This spring I'll watch for them. I have a lot of old screen material. I used to work at a hardware store where they re-screened windows and screen doors. They tossed the old ones in the trash and I pulled lots of them out of the dumpster. If the grasshoppers return I'll try gently laying the screen materials over the beds. They should be light enough not to inhibit the seedlings. That might keep the grasshoppers out till they move on but still let in light and water.

Why was the snowman looking through a bag of carrots?    He was picking his nose! Best wishes.
 
master steward
Posts: 16562
Location: Pacific Northwest
7628
4
hugelkultur kids cat duck forest garden foraging fiber arts sheep wood heat homestead
  • Mark post as helpful
  • send pies
    Number of slices to send:
    Optional 'thank-you' note:
  • Quote
  • Report post to moderator
My favorite are the short-season carrots (usually called "nantes-type" carrots). Since we're northfacing, and at a higher elevation, and surrounded by trees, I find it really helps to have fast-growing carrots...otherwise they just don't gain any size before they lose sunlight!


Territorial Seeds wrote:56 days. If you appreciate fresh carrots, you must try this one! Crisp, yet very easy to munch. So brittle and delicate, in fact, that it has to be hand dug, as it cannot withstand mechanical harvesting. Enjoy Mokum as a baby carrot or as a full-size 6-8 inch tasty treat. Very rich in vitamin A and high in sugars. Striking orange roots with contrasting thick dark green tops. It's still the finest fresh-eating carrot we know. Nantes type. MA. IR: Ad, Ar, P.




Territorial Seeds wrote:55 days. Longtime Nelson fans, do not despair! Napoli is a first-rate Nantes type carrot that rivals and surpasses Nelson in size and early maturity. Among the earliest of our spring-sown carrots, the 7-8 inch, bright orange roots have a fine texture and a mild, juicy crunch. Plants have tall, strong tops for easy harvest and produce uniform, smooth, cylindrical carrots with narrow shoulders. MA. IR: Ad, Ar, C, P.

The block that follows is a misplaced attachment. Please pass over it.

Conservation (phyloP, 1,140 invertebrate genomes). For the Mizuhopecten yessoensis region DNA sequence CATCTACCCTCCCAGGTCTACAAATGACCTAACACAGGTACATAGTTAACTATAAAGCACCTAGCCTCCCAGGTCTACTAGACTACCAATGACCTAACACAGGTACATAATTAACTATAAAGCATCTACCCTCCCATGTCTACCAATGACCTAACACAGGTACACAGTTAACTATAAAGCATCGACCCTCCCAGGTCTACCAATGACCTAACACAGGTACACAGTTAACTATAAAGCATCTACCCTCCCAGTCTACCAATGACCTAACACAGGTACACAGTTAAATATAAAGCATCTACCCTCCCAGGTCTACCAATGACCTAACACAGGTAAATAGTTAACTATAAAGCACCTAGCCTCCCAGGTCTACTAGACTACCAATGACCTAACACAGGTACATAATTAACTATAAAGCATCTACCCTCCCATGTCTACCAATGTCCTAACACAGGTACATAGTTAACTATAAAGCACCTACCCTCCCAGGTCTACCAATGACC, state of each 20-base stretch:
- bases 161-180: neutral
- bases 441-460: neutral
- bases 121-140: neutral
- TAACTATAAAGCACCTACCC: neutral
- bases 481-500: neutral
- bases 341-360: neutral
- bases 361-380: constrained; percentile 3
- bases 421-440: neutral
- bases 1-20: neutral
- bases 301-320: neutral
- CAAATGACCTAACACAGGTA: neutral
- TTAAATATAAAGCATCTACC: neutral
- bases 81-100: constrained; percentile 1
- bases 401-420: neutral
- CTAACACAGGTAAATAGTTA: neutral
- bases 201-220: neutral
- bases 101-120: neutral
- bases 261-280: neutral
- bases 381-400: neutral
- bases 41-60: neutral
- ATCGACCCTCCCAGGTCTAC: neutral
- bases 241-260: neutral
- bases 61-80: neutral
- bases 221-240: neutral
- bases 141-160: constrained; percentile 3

Though, I gotta say, the most delicious carrot I ever had was one from Joseph Lofthouse's carrot seeds.


Lofthouse Seeds wrote:I choose carrots that grow well in my low-humidity sun-drenched high-elevation cool-nighted garden. Due to heavy limestone-derived lake-bottom soil I select mostly for Dantes and half-Nantes types which can be harvested whole without breaking, and generally grow without lots of knobs and multiple tap-roots. I select stress tolerant biennial plants to produce the seed crop.



Here's my son with the carrot he grew! This carrot was super delicious, and we enjoyed every single bite!

child with Lofthouse Landrace Carrot
 
D. Logan
gardener
Posts: 1071
Location: Soutwest Ohio
376
homeschooling forest garden foraging rabbit tiny house books food preservation cooking writing woodworking homestead
  • Likes 1
  • Mark post as helpful
  • send pies
    Number of slices to send:
    Optional 'thank-you' note:
  • Quote
  • Report post to moderator

Debbie Ann wrote:It's too bad that I never got the chance to save some of the Lobbericher because I haven't been able to find it since then. I've tried other yellows but they aren't as good.



This might make your day. Here's to hoping!
Loberricher carrots
 
Posts: 14
Location: British Columbia zone 9a
3
cat rabbit bike
  • Mark post as helpful
  • send pies
    Number of slices to send:
    Optional 'thank-you' note:
  • Quote
  • Report post to moderator
Definitely Cosmic Purple. In late July I sowed some 5 year old seeds under my succession crop of lettuce with very low expectations. The tops did not grow much but in December I pulled one and was surprised to have a beautiful, good sized carrot! The flavour was outstanding and the texture was perfect. In my heavy clay soil they were a bit short but perfectly straight.
 
Posts: 101
Location: Far Northern California Coast, Far South Pacific Northwest
20
hugelkultur fungi chicken
  • Mark post as helpful
  • send pies
    Number of slices to send:
    Optional 'thank-you' note:
  • Quote
  • Report post to moderator
Purple Dragon tops my list by far for both beauty and flavor, followed by Little Finger for quick growth and great flavor/snap. I've never tried Scarlet Nantes but have some seeds out there now.
 
Debbie Ann
Posts: 9
Location: Sedona Az Zone 8b
4
  • Likes 1
  • Mark post as helpful
  • send pies
    Number of slices to send:
    Optional 'thank-you' note:
  • Quote
  • Report post to moderator
Thank you for the great suggestions! And I just ordered my loeberricher carrots. You are awesome!
What's invisible and smells like carrots? ......Bunny farts. Best wishes everyone.
 
Come have lunch with me Arthur. Adventure will follow. This tiny ad:
Food Forest Card Game - Game Forum
https://permies.com/t/61704/Food-Forest-Card-Game-Game
reply
    Bookmark Topic Watch Topic
  • New Topic